For a state whose farmers have already suffered from crashing basmati paddy prices and damage to their cotton crop from whitefly pest attacks, the current payment crisis in wheat couldn’t have come at a worse time. Government agencies have so far procured over 6.5 million tonnes (mt) of wheat from Punjab in the new marketing season from April 1. But farmers haven’t got the payment for this wheat, which would be worth over Rs 9,900 crore at the minimum support price (MSP) of Rs 1,525 per quintal. The reason: Non-availability of working capital from banks for funding procurement. The banks have cited a mismatch in accounts for previous years — monies lent for procurement, they say, are not backed up by actual grain stocks with state agencies — for refusal to sanction fresh cash credit limits. The Punjab government, in turn, has denied the allegation of “missing stocks”. Caught in the crossfire have been the state’s farmers, who are awaiting payments that would ordinarily have come within 48 hours of procurement.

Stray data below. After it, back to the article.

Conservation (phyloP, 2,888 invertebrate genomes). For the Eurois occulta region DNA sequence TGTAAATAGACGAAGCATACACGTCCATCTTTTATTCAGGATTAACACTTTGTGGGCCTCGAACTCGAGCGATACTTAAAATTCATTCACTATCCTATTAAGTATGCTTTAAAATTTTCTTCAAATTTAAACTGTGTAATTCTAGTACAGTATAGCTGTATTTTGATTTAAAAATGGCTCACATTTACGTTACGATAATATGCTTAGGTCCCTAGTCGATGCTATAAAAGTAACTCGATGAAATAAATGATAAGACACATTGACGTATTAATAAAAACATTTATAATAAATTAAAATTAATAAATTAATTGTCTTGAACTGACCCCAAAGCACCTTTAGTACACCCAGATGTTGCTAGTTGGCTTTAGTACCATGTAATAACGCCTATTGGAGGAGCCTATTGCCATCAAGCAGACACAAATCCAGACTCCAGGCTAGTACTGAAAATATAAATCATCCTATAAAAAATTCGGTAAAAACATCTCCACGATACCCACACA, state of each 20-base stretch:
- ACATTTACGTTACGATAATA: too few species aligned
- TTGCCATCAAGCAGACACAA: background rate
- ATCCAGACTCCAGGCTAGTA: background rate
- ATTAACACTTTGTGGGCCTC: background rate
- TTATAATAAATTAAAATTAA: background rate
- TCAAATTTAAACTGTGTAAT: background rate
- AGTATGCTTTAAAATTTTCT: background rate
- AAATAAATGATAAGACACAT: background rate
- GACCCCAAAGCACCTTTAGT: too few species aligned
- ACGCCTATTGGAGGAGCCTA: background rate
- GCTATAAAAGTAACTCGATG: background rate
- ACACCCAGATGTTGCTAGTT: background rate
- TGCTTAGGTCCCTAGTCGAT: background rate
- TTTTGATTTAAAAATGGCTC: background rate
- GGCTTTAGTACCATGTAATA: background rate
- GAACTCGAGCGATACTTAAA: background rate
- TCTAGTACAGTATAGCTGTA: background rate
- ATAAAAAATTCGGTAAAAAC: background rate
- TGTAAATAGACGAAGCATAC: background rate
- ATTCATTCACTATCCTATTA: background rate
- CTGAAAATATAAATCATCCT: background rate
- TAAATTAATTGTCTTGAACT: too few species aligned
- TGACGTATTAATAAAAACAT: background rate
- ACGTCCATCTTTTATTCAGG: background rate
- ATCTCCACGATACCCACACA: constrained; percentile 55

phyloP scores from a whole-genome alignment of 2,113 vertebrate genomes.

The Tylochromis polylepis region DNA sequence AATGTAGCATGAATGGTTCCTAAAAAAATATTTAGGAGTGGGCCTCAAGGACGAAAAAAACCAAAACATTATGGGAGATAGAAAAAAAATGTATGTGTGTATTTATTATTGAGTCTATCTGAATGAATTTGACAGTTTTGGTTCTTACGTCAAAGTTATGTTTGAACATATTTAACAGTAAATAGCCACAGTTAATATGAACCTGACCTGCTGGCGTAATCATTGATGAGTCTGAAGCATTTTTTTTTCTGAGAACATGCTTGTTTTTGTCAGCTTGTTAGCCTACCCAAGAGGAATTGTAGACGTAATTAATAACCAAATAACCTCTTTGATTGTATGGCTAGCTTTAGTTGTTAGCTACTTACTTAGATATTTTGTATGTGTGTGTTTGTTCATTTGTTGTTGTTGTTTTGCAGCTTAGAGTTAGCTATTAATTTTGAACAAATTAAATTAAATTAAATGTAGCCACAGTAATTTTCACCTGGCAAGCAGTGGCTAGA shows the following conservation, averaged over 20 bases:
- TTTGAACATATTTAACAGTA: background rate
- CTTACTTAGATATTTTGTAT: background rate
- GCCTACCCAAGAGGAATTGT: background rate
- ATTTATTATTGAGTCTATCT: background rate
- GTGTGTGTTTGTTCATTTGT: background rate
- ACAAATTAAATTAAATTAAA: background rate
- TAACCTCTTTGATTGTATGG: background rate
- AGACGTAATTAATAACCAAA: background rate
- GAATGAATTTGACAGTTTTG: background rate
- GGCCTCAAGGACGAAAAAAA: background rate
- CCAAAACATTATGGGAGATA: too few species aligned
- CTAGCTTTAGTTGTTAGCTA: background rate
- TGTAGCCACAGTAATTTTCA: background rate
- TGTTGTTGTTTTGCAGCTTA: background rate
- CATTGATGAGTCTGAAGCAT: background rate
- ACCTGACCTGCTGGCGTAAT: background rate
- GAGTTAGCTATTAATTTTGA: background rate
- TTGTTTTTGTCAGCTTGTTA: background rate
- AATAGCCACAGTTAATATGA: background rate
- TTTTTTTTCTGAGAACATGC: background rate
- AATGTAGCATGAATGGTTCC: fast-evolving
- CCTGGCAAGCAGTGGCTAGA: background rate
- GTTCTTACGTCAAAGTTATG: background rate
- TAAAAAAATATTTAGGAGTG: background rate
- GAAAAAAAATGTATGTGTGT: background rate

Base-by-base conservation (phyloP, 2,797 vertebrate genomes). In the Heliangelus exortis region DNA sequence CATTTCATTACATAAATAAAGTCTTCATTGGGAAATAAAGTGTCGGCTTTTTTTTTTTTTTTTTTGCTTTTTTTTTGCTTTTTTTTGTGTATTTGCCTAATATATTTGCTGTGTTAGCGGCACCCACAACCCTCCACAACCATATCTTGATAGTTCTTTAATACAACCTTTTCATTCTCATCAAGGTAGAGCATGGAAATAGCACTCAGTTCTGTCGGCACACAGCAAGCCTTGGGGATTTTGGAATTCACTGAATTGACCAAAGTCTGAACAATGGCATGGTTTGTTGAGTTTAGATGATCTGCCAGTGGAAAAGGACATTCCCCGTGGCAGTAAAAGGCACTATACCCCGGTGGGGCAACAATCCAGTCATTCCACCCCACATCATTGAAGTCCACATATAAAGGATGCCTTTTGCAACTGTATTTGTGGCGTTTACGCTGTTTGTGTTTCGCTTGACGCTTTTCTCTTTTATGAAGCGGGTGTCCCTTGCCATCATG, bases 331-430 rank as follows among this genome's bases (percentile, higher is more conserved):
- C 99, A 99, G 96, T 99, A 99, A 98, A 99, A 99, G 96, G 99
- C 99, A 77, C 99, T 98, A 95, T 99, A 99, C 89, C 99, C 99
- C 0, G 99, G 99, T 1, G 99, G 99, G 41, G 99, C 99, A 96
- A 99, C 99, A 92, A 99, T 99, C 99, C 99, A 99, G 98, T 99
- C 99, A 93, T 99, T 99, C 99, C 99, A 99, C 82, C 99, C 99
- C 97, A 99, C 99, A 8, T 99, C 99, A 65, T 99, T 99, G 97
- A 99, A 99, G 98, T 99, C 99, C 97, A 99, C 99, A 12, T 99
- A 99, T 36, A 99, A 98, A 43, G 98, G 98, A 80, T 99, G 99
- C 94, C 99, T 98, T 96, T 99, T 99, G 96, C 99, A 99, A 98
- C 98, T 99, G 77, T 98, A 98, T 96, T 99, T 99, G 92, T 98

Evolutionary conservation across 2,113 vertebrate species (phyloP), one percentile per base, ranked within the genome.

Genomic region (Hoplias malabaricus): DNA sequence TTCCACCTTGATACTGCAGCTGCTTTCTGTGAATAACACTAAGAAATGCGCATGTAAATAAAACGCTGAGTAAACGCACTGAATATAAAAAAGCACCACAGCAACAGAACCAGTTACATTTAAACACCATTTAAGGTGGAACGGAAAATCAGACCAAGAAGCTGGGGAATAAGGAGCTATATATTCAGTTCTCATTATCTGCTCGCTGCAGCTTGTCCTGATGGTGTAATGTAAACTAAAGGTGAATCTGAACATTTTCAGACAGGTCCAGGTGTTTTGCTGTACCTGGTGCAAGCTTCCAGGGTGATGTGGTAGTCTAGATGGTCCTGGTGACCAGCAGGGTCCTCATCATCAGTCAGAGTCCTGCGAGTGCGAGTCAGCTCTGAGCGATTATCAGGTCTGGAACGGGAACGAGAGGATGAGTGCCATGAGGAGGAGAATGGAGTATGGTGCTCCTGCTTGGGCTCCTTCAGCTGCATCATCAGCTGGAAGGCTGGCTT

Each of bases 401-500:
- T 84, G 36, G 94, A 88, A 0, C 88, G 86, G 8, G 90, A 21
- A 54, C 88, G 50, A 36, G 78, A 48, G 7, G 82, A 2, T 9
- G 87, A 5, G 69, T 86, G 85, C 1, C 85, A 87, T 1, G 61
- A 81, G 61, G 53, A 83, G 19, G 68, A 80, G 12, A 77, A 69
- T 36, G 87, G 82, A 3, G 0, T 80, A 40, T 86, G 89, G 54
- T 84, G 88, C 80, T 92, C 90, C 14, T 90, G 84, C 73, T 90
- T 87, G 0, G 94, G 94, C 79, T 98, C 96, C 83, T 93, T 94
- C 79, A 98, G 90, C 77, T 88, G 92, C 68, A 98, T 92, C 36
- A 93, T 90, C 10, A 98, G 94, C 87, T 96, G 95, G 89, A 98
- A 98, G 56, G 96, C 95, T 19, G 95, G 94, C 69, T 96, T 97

Banks may well be justified in demanding settlement of previous years’ accounts and reconciling stock discrepancies, if any. An RBI directive asking them to provide for any potential losses on food loans may also have prompted their action. But should this have been the time for it, just when the wheat crop harvested by farmers is being procured? A politically explosive situation has seemingly been averted for now. The Centre’s intervention — possibly guided by assembly elections due next March — has led to the release of a cash credit installment of Rs 17,523 crore to cover procurement of up to nine mt, as against the targeted 11 mt from the state. The Centre has also constituted a committee to look into the reconciliation of stocks, which should, hopefully, settle the dispute.
The Punjab wheat payment crisis, however, also raises the larger question of the very need for physical procurement, stocking and distribution of grain on the scale done now. These operations entail an economic cost of over Rs 23 per kg for wheat, which then gets sold at Rs 2/kg under the National Food Security Act. That makes the system inherently leaky and prone to “missing stocks”, whether in Punjab or elsewhere. When technology today enables farmers to be paid the difference between MSP and the market price directly into their Aadhaar-seeded bank accounts, why have such a complex system of handling some 30 mt of wheat and 48 mt of paddy annually?
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